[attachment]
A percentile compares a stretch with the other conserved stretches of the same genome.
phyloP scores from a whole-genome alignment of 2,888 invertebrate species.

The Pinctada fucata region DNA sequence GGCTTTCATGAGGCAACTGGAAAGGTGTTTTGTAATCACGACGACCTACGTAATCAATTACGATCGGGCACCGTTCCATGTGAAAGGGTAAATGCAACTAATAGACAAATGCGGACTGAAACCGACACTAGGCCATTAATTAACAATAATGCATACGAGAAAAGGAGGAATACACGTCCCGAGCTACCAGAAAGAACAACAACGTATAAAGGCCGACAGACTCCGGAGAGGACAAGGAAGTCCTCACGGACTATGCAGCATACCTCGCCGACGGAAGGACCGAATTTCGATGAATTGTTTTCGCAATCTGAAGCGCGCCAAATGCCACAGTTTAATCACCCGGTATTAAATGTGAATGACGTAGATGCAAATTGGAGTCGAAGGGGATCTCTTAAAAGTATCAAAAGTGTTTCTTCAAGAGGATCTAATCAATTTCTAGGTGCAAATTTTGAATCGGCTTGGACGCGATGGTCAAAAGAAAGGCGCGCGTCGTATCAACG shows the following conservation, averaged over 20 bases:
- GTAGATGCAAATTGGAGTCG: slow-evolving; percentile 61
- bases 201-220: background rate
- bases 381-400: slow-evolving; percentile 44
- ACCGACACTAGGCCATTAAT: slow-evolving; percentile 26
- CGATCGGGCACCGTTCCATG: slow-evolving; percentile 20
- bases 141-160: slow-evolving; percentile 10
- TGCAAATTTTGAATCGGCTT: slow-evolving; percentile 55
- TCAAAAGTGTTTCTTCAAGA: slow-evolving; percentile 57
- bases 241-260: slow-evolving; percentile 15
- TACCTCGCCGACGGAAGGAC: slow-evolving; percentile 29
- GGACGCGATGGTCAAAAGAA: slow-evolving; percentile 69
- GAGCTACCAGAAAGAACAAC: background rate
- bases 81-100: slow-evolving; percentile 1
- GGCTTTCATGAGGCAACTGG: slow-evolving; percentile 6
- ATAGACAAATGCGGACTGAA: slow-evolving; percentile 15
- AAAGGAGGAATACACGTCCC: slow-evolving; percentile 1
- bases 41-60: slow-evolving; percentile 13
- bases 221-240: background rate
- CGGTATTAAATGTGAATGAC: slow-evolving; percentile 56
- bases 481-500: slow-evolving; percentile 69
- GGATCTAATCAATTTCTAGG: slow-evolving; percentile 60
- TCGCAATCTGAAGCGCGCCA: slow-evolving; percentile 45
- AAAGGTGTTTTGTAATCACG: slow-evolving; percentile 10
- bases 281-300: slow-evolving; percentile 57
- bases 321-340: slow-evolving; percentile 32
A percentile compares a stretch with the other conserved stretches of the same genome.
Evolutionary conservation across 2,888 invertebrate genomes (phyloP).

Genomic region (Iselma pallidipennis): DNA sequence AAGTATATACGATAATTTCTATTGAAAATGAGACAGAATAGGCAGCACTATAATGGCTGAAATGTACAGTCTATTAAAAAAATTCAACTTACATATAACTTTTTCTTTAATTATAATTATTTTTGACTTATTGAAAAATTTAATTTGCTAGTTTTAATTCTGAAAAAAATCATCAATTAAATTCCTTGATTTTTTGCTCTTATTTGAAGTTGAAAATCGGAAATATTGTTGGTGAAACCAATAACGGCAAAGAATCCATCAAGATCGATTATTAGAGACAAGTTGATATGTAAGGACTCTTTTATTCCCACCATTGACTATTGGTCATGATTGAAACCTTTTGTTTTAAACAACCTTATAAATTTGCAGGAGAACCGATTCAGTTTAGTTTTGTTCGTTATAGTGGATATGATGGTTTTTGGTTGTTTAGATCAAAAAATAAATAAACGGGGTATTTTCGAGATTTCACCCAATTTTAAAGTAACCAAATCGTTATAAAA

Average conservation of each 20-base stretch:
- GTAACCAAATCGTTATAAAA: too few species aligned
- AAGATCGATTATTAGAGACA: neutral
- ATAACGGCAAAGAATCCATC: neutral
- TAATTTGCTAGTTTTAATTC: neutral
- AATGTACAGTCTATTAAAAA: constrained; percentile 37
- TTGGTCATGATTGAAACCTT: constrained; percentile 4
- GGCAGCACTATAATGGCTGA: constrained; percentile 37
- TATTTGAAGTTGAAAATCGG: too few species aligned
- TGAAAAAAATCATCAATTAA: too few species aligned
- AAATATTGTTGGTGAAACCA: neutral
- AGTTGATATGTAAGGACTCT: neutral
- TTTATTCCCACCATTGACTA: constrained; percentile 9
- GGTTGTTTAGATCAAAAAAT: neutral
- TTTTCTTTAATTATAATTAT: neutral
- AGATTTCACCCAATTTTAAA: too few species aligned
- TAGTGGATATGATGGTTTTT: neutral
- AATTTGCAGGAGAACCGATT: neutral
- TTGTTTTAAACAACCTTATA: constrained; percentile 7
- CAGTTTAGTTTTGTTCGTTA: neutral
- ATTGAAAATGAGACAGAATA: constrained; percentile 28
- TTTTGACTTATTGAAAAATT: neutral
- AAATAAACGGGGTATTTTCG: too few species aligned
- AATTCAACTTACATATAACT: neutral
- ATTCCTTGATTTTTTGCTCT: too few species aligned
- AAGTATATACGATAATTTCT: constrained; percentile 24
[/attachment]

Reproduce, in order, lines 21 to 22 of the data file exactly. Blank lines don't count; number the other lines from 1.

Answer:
- bases 221-240: background rate
- CGGTATTAAATGTGAATGAC: slow-evolving; percentile 56